July 26, 2012 Minute Order Ruling After Hearing re Demurrer_Motion to Strike

This is an unofficial transcript of a scanned Court Document, the original scan can be viewed here

 


SUPERIOR COURT OF CALIFRNIA
COUNTY OF SAN DIEGO
CΕΝΤRΑL

MINUTE ORDER

DATE:07/26/2012
ΤΙΜΕ: 03:30:00 ΡΜ
DEPT: C-60

JUDICIAL OFFICER PRESIDING: Gonzalo Curiel
CLERK: Hayden Henson
REPORTER/ERM: Not Reported
BAILIFF/COURT ATTENDANT:

CASE NO: 37-2011-00102593-CU-OE-CTL
CASE INIT, DATE: 12/16/2011
CASE TITLE: Felczer vs. Apple inc [IMAGED]
CASE CATEGORY: Civil – Unlimited
CASE TYPE; Other employment

July 26, 2012 Minute Order Ruling After Hearing re Demurrer_Motion to Strike


APPEARANCES


The Court, having taken the above-entitled matter under submission on 06/15/12 and having fully considered the arguments of all parties, both written and oral, as well as the evidence presented, now rules as follows:

RULING AFTER HEARING

– Defendant Apple inc.’s Demurrer and Motion to Strike First Amended Complaint

The Court overrules defendant Apple Inc.’s (“defendant”) general demurrer to the class action allegations in plaintiff Brandon Felczer’s (“plaintiff”) first amended complaint. Also, the Court overrules defendant’s general demurrer to the first, second, third, fourth, and fifth causes of action of plaintiff’s first amended complaint for (1) failure to provide meal breaks, (2) failure to issue lawful pay stubs, (3) failure to pay timely final pay, (4) unfair business practices, and (5) violations under the Private Attorney General Act, respectively. Finally, the Court grants, in part, and overrules, in part, defendant’s motion to strike plaintiff’s first amended complaint.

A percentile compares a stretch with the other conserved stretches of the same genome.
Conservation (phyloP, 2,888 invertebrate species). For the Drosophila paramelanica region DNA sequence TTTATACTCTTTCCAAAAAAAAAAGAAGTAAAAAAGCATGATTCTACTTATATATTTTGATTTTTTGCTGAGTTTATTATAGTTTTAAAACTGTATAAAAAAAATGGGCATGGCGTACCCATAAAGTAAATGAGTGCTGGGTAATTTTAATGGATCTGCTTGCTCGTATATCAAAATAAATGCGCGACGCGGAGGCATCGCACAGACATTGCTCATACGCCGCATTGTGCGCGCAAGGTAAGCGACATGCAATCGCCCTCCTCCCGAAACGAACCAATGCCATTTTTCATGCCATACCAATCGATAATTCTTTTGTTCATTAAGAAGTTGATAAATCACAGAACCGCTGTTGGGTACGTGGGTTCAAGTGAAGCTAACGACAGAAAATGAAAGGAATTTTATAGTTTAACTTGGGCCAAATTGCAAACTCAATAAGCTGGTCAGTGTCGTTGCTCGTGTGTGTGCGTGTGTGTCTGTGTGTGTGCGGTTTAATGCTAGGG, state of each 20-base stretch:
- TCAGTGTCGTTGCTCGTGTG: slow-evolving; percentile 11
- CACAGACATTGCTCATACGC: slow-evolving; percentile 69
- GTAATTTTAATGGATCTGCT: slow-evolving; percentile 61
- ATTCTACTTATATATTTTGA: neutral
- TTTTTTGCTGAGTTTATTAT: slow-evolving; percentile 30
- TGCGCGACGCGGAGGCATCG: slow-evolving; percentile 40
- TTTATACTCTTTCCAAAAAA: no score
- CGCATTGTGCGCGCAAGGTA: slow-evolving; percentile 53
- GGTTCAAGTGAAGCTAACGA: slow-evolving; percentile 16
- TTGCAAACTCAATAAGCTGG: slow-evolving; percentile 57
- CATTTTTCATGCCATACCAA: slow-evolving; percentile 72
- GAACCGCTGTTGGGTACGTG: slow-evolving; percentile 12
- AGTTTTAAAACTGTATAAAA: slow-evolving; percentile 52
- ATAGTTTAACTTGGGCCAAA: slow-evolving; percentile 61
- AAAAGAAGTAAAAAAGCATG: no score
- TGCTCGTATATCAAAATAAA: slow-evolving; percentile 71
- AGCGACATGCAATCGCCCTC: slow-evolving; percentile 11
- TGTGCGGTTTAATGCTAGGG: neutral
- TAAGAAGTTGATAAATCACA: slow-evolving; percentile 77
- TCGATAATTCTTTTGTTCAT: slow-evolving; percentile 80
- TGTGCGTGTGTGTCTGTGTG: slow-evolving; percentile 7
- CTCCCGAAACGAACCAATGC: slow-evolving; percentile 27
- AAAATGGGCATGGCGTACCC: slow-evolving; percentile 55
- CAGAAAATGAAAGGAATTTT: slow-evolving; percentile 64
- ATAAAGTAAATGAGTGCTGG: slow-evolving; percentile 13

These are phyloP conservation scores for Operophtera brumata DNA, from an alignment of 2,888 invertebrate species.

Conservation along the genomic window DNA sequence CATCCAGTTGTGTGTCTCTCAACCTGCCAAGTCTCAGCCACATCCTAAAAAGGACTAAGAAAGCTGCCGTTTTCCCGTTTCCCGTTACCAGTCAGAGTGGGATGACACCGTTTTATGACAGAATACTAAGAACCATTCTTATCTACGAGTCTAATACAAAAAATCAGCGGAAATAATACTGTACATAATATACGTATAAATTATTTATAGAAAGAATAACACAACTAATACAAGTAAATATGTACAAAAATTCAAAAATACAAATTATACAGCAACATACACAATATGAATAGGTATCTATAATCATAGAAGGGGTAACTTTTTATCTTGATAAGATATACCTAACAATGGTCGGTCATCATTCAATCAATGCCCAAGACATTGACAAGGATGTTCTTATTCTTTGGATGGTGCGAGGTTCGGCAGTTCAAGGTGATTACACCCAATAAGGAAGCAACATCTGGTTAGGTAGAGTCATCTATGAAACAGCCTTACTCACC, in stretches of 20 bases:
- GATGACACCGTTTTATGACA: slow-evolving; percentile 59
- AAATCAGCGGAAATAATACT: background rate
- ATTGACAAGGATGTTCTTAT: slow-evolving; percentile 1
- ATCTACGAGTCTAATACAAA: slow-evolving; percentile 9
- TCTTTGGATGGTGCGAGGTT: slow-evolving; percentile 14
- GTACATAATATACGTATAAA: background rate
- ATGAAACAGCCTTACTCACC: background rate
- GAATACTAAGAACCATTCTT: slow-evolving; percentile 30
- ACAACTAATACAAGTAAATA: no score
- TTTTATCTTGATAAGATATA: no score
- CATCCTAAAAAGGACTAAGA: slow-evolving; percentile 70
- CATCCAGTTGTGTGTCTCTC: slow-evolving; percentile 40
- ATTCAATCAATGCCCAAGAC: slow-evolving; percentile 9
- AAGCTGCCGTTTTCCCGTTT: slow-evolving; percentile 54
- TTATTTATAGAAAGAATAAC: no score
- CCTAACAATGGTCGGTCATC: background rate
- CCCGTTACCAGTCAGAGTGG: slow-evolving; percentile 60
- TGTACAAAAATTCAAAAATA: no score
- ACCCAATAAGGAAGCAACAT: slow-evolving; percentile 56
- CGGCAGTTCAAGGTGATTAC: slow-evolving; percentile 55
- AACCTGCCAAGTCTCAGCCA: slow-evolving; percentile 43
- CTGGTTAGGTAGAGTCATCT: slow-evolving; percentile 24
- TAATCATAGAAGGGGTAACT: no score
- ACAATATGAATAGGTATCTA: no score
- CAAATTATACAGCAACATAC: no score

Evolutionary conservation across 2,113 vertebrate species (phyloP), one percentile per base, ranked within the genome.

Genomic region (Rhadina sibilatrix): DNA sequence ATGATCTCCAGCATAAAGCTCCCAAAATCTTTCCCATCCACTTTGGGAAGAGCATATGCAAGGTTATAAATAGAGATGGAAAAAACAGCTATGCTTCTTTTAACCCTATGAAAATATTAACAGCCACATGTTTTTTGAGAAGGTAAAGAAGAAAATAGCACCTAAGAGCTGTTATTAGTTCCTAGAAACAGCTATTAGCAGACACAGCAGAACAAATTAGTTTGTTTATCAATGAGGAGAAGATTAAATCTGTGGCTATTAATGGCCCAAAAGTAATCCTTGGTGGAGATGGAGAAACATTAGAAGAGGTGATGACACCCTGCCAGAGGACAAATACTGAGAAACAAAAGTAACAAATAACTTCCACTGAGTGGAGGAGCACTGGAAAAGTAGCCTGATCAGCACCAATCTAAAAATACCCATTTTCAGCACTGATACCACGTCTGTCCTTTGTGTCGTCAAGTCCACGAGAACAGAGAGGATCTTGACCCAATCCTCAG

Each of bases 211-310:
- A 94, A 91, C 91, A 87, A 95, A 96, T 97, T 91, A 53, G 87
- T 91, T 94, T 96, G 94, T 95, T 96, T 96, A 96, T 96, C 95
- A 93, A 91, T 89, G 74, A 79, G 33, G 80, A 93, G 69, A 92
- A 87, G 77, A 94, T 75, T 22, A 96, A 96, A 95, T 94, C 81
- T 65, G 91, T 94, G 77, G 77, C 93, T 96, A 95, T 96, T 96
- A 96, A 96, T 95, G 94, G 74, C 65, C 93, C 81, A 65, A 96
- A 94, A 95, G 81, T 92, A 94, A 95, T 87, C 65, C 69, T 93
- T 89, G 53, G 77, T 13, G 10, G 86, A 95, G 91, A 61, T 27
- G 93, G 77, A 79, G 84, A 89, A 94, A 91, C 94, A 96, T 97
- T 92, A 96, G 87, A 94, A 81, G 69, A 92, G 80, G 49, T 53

A demurrer admits the truth of all material facts alleged in the subject pleading, but not contentions, deductions, or conclusions of fact or law, and consider matters which may be judicially noticed, giving the complaint a reasonable interpretation in determining whether it states facts sufficient to constitute a cause of action. (Kennedy v. Baxter Healthcare Corp., supra, 43 Cal.App.4th 799, 807.)

a. Class Allegations
California’s judicial policy is to allow potential class action plaintiffs to have their action measured on its merits to determine whether trying their suits as a class action would bestow the requisite benefits upon the litigants and the judicial process to justify class action litigation. (Beckstead v. Superior Court (1974) 21 Cal.App.3d 780, 783.) “in order to effect this judicial policy, the California Supreme Court has mandated that a candidate complaint for class action consideration, if at all possible, be allowed to survive the pleading stages of litigation.” (d. citing La Sala v. American Sav. & Loan Assn. (1971) 5 Cal.3d 864, 868–869 reversing trial court’s sustaining of demurrer against class action suit; Vasquez v. Superior Court (1971) 4 Cal.3d 800, 816 samel, Daar v. Yellow Cab Co. (1967) 67 Cal.2d 695, 716–717; Jones v. H.F. Ahmanson & Co. (1969) 1 Cal.3d 93, 121 saffirming trial court’s overruling of demurrer attacking class allegations].)

“The wisdom of allowing survival is elementary. ‘Class action litigation is proper whenever it may be determined that it is more beneficial to the ಣ್ಣಗ್ಗಿ and to the judicial process to try a suit in one action rather than in several actions…. It is clear that the more intimate the judge becomes with the character of the action, the more intelligently he may make the determination, If the judicial machinery encourages the decision to be made at the pleading stages and the judge decides against class litigation, he divests the court of the power to later alter that decision … Therefore, because the sustaining of demurrers without leave to amend represents the earliest possible determination of the propriety of class action litigation, it should be looked upon with disfavor,’ (ಡ್ಗಿ supra,_21 Cal.App.3d at p. 783.)” Gutierrez v. California Commerce Club, Inc. (2010) 187 Cal.App.4 h 969, 976-977.